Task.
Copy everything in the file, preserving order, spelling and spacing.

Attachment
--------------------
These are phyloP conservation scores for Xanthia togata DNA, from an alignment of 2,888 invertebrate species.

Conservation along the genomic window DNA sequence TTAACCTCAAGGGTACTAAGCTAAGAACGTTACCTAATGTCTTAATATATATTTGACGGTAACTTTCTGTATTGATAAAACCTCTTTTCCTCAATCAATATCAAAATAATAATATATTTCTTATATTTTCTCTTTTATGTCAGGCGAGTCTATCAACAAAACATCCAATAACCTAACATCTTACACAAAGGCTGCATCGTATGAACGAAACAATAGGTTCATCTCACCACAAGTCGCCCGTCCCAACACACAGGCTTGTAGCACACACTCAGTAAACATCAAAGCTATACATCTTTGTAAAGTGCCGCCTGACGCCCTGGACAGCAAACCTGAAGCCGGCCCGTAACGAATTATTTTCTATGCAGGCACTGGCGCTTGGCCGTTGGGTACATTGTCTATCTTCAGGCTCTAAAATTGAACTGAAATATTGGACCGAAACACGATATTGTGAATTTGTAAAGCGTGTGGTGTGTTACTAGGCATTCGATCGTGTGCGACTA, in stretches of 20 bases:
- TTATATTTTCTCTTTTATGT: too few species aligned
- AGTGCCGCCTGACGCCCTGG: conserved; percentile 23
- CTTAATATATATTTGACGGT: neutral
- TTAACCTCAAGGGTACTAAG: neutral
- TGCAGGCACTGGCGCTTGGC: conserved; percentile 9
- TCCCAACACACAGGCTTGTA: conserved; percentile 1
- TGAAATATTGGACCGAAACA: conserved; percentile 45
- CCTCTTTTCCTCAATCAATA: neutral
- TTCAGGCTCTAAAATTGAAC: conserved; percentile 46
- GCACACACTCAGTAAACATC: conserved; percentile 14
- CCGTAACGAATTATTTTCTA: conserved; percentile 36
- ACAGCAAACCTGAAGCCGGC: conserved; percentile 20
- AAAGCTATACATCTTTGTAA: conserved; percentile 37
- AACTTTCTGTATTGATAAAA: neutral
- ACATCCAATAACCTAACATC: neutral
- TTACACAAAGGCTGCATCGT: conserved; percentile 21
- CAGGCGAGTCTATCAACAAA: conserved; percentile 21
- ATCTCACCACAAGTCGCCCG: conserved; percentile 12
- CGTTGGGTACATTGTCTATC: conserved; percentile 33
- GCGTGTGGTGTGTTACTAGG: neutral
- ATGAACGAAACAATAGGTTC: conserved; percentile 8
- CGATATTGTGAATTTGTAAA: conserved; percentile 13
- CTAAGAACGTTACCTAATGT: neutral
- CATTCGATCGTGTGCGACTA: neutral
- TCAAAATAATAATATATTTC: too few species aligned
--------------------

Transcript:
These are phyloP conservation scores for Xanthia togata DNA, from an alignment of 2,888 invertebrate species.

Conservation along the genomic window DNA sequence TTAACCTCAAGGGTACTAAGCTAAGAACGTTACCTAATGTCTTAATATATATTTGACGGTAACTTTCTGTATTGATAAAACCTCTTTTCCTCAATCAATATCAAAATAATAATATATTTCTTATATTTTCTCTTTTATGTCAGGCGAGTCTATCAACAAAACATCCAATAACCTAACATCTTACACAAAGGCTGCATCGTATGAACGAAACAATAGGTTCATCTCACCACAAGTCGCCCGTCCCAACACACAGGCTTGTAGCACACACTCAGTAAACATCAAAGCTATACATCTTTGTAAAGTGCCGCCTGACGCCCTGGACAGCAAACCTGAAGCCGGCCCGTAACGAATTATTTTCTATGCAGGCACTGGCGCTTGGCCGTTGGGTACATTGTCTATCTTCAGGCTCTAAAATTGAACTGAAATATTGGACCGAAACACGATATTGTGAATTTGTAAAGCGTGTGGTGTGTTACTAGGCATTCGATCGTGTGCGACTA, in stretches of 20 bases:
- TTATATTTTCTCTTTTATGT: too few species aligned
- AGTGCCGCCTGACGCCCTGG: conserved; percentile 23
- CTTAATATATATTTGACGGT: neutral
- TTAACCTCAAGGGTACTAAG: neutral
- TGCAGGCACTGGCGCTTGGC: conserved; percentile 9
- TCCCAACACACAGGCTTGTA: conserved; percentile 1
- TGAAATATTGGACCGAAACA: conserved; percentile 45
- CCTCTTTTCCTCAATCAATA: neutral
- TTCAGGCTCTAAAATTGAAC: conserved; percentile 46
- GCACACACTCAGTAAACATC: conserved; percentile 14
- CCGTAACGAATTATTTTCTA: conserved; percentile 36
- ACAGCAAACCTGAAGCCGGC: conserved; percentile 20
- AAAGCTATACATCTTTGTAA: conserved; percentile 37
- AACTTTCTGTATTGATAAAA: neutral
- ACATCCAATAACCTAACATC: neutral
- TTACACAAAGGCTGCATCGT: conserved; percentile 21
- CAGGCGAGTCTATCAACAAA: conserved; percentile 21
- ATCTCACCACAAGTCGCCCG: conserved; percentile 12
- CGTTGGGTACATTGTCTATC: conserved; percentile 33
- GCGTGTGGTGTGTTACTAGG: neutral
- ATGAACGAAACAATAGGTTC: conserved; percentile 8
- CGATATTGTGAATTTGTAAA: conserved; percentile 13
- CTAAGAACGTTACCTAATGT: neutral
- CATTCGATCGTGTGCGACTA: neutral
- TCAAAATAATAATATATTTC: too few species aligned